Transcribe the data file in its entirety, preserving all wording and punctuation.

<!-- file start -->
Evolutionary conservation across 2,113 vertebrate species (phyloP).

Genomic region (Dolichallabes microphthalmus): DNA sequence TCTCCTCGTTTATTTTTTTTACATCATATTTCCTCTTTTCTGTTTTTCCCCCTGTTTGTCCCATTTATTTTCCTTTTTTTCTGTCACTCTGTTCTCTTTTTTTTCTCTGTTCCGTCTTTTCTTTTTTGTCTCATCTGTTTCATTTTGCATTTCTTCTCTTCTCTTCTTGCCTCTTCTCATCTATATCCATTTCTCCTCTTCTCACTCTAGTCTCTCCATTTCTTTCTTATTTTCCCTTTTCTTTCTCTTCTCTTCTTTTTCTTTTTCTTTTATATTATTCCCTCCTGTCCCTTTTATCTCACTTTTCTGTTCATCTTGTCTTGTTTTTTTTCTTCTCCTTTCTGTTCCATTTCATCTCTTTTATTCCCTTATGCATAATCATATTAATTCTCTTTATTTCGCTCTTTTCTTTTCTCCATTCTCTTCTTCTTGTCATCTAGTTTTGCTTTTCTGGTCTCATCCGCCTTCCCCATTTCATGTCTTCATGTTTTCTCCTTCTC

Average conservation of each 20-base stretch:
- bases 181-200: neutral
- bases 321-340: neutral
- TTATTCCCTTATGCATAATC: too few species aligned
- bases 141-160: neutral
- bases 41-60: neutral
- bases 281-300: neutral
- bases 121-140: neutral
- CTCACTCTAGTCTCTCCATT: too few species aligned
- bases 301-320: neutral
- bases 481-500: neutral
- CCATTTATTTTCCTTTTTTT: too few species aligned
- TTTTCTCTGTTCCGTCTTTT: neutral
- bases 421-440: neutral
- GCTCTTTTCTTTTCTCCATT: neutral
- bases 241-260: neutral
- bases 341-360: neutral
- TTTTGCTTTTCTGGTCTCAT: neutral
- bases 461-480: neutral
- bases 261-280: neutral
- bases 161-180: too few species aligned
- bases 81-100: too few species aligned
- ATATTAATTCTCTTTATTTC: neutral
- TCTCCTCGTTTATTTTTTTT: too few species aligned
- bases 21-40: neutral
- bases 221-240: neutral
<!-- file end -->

Evolutionary conservation across 2,113 vertebrate species (phyloP).

Genomic region (Dolichallabes microphthalmus): DNA sequence TCTCCTCGTTTATTTTTTTTACATCATATTTCCTCTTTTCTGTTTTTCCCCCTGTTTGTCCCATTTATTTTCCTTTTTTTCTGTCACTCTGTTCTCTTTTTTTTCTCTGTTCCGTCTTTTCTTTTTTGTCTCATCTGTTTCATTTTGCATTTCTTCTCTTCTCTTCTTGCCTCTTCTCATCTATATCCATTTCTCCTCTTCTCACTCTAGTCTCTCCATTTCTTTCTTATTTTCCCTTTTCTTTCTCTTCTCTTCTTTTTCTTTTTCTTTTATATTATTCCCTCCTGTCCCTTTTATCTCACTTTTCTGTTCATCTTGTCTTGTTTTTTTTCTTCTCCTTTCTGTTCCATTTCATCTCTTTTATTCCCTTATGCATAATCATATTAATTCTCTTTATTTCGCTCTTTTCTTTTCTCCATTCTCTTCTTCTTGTCATCTAGTTTTGCTTTTCTGGTCTCATCCGCCTTCCCCATTTCATGTCTTCATGTTTTCTCCTTCTC

Average conservation of each 20-base stretch:
- bases 181-200: neutral
- bases 321-340: neutral
- TTATTCCCTTATGCATAATC: too few species aligned
- bases 141-160: neutral
- bases 41-60: neutral
- bases 281-300: neutral
- bases 121-140: neutral
- CTCACTCTAGTCTCTCCATT: too few species aligned
- bases 301-320: neutral
- bases 481-500: neutral
- CCATTTATTTTCCTTTTTTT: too few species aligned
- TTTTCTCTGTTCCGTCTTTT: neutral
- bases 421-440: neutral
- GCTCTTTTCTTTTCTCCATT: neutral
- bases 241-260: neutral
- bases 341-360: neutral
- TTTTGCTTTTCTGGTCTCAT: neutral
- bases 461-480: neutral
- bases 261-280: neutral
- bases 161-180: too few species aligned
- bases 81-100: too few species aligned
- ATATTAATTCTCTTTATTTC: neutral
- TCTCCTCGTTTATTTTTTTT: too few species aligned
- bases 21-40: neutral
- bases 221-240: neutral